Over 6 million people in North America have been diagnosed with Alzheimer’s, a degenerative disease that affects parts of the brain that control thought, memory and language. Alzheimer’s begins with a temporary loss of memory, and with time, symptoms such as memory, recognizing family and friends or speaking, writing or reading get worse. Eventually, victims require round-the-clock care.
Alzheimer’s disease and dementia does not happen overnight. It is preceded by years – as much as two decades, according to experts – of decline in memory and cognition. If this decline can be spotted early enough, there is still time to preserve and protect your brain from further decline.
Is it a senior moment – or something more?
Most memory lapses, such as forgetting a name or misplacing your car keys, are a natural part of aging. In addition, signs of mental impairment and Alzheimer’s resemble those of other conditions, such as a vitamin B12 or folic acid deficiency, depression, or the side effects of prescription medications.
If you, a friend or family member notice what may be symptoms of alzheimer’s, get the help of a trained medical professional. Of course, many fear their memory is failing, but are embarrassed to discuss their concerns with a doctor. That’s where a quick and simple home test can be so helpful. Here’s why…
Early detection is so important because if Alzheimer’s or dementia can be slowed or delayed with readily available prevention measures for two or three years, one has gained the gift of independence and quality of life for those years. Experts say delaying the onset of Alzheimer’s by five years could halve the number who die with the disease! Over 90 percent of those with Alzheimer’s are diagnosed four years after the first symptoms are noticed. By then, it can be too late to slow or delay the disease.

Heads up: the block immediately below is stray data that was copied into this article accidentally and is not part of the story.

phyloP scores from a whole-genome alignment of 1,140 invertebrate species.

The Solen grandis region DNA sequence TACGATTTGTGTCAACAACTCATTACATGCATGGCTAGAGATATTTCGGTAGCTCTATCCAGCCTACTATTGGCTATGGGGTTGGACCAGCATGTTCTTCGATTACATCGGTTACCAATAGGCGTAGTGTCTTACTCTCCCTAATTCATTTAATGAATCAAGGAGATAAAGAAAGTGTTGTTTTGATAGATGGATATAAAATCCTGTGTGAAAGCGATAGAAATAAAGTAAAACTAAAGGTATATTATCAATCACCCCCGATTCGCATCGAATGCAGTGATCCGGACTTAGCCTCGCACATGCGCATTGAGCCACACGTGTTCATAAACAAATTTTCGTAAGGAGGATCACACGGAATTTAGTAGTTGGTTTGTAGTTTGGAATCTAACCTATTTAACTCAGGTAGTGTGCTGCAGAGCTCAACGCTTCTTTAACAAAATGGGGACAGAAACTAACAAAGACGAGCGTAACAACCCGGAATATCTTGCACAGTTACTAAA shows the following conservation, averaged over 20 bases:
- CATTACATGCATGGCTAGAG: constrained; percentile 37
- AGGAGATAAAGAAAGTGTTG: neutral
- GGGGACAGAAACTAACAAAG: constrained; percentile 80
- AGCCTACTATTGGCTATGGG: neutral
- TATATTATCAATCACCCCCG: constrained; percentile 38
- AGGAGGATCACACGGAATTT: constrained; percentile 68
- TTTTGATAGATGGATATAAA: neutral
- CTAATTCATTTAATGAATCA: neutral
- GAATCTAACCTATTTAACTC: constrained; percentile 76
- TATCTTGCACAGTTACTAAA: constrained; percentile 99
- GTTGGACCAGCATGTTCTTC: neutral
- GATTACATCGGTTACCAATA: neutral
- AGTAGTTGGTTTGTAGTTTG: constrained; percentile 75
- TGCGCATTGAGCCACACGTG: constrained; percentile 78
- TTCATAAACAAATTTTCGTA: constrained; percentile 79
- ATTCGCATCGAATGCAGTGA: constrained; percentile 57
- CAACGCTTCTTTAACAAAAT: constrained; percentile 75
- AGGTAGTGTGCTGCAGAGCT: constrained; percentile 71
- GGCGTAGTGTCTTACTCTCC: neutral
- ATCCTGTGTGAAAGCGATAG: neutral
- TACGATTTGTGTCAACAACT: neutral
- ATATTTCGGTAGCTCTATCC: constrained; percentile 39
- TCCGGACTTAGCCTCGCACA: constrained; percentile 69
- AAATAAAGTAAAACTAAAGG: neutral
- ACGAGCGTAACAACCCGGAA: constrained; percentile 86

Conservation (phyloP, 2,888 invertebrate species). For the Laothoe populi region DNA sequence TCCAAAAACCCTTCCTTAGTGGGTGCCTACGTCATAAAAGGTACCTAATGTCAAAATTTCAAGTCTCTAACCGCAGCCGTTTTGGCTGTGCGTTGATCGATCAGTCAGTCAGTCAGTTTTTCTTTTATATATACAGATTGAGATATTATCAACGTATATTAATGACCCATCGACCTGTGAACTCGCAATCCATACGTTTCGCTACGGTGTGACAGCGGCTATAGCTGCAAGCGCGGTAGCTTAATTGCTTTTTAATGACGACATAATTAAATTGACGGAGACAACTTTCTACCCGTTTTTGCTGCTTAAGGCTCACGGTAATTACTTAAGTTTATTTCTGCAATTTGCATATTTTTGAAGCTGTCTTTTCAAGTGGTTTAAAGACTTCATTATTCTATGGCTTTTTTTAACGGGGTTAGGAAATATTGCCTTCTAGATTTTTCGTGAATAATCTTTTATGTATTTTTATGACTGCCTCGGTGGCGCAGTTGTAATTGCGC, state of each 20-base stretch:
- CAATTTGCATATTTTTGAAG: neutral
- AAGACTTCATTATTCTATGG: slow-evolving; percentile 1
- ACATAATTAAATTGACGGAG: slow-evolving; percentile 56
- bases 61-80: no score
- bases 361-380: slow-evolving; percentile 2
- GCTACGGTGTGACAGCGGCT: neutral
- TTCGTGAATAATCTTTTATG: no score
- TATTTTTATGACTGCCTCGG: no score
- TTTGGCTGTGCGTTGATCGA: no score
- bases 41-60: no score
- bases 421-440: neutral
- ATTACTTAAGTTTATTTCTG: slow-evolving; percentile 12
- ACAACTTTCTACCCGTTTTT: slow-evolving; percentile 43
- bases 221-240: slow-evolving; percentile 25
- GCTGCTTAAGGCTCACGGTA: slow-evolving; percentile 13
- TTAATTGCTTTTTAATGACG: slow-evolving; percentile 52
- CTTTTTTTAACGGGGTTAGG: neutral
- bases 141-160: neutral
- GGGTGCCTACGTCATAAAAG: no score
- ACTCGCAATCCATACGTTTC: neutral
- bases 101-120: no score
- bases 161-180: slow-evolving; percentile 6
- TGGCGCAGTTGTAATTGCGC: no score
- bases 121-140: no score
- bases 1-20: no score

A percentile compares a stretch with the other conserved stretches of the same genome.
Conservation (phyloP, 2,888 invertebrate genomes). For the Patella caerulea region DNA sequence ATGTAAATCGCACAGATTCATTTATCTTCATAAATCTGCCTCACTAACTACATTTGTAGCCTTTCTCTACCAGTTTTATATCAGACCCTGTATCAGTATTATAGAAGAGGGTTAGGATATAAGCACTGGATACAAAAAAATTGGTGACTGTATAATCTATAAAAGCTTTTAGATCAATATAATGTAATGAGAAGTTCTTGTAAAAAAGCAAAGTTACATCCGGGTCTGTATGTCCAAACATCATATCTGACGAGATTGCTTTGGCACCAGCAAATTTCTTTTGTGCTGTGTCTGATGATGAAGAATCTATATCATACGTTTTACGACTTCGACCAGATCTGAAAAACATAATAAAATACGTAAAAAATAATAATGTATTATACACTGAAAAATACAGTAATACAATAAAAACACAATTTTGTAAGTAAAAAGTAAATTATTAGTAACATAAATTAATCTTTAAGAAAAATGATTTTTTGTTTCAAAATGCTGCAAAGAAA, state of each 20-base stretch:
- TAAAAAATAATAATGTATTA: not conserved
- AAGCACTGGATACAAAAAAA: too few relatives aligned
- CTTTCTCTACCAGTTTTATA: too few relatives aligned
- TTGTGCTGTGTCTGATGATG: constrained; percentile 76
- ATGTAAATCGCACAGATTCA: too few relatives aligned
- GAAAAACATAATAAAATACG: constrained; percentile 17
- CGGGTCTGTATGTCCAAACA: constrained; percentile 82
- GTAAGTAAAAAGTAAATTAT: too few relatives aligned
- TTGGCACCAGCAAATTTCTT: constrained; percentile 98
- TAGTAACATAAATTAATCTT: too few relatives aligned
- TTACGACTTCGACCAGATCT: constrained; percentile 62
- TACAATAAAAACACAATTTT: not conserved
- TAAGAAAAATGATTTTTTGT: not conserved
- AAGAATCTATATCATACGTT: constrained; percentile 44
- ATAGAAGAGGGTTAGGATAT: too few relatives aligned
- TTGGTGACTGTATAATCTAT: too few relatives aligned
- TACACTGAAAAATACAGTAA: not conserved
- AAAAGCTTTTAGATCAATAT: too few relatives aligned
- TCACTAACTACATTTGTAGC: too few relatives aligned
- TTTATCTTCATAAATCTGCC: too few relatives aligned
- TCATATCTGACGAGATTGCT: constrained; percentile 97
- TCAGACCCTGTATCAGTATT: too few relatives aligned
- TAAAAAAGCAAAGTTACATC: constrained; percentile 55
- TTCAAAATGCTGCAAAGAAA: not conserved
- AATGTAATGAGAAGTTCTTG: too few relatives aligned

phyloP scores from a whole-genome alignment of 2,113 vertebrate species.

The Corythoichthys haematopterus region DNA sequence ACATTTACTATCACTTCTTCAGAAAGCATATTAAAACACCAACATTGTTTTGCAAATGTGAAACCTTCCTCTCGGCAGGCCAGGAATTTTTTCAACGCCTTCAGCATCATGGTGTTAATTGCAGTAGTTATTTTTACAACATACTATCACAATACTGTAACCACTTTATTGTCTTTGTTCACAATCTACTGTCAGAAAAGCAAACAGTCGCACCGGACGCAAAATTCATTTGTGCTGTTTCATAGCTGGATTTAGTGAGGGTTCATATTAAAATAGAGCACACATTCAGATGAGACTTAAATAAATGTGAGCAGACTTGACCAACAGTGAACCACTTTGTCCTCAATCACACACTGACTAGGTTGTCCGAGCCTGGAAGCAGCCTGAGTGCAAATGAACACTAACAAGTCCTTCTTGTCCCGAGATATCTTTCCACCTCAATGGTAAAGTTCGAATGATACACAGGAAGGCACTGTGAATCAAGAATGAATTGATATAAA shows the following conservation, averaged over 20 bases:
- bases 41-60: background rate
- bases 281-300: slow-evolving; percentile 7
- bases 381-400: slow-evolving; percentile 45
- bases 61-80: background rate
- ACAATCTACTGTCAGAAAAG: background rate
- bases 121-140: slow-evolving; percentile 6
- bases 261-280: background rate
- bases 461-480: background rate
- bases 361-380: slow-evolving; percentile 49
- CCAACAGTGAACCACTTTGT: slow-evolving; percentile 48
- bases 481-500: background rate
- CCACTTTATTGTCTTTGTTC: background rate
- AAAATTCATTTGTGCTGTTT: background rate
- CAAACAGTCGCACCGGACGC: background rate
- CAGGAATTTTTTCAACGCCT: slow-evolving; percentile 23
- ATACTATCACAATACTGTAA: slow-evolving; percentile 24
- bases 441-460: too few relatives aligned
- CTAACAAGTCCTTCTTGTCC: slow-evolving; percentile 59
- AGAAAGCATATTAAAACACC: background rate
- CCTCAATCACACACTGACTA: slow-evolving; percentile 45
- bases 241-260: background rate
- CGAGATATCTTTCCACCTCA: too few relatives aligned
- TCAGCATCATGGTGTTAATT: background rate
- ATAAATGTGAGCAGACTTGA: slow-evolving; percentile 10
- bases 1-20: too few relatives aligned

Fortunately, researchers at Oxford University, led by Dr. Celeste de Jaeger, have developed a simple online test that can identify symptoms of Alzheimer’s in people as young as 50 years, when it’s still possible to take preventive steps to protect the brain. As Alzheimer’s expert Professor David Smith, also of Oxford, stated, “Alzheimer’s is a preventable disease, not an inevitable part of the aging process.
Rather than leaving it until too late, the trick is to identify any decline in memory function as early as possible and take the necessary prevention steps. Research has shown that a combination of specific B vitamins, with dietary and lifestyle changes, can greatly reduce the rate at which your brain shrinks and your memory worsens.”
The Cognitive Function Test, found online at www.foodforthebrain.org, is free. It take about 15 minutes, and assesses the degree of mild cognitive impairment that could indicate the onset of Alzheimer’s.
In a related study, Professor Smith found a simple combination of B vitamins (20mg vitamin B6, 800mcg vitamin B9, or folic acid and 500mcg of B12) can reduce damaging homocysteine levels in the body. That can cut the brain shrinkage that is a part of aging, and reduce memory loss and cognitive impairment.
The test is free, and it could save you from Alzheimer’s. If you’re over 50, don’t wait, take it now!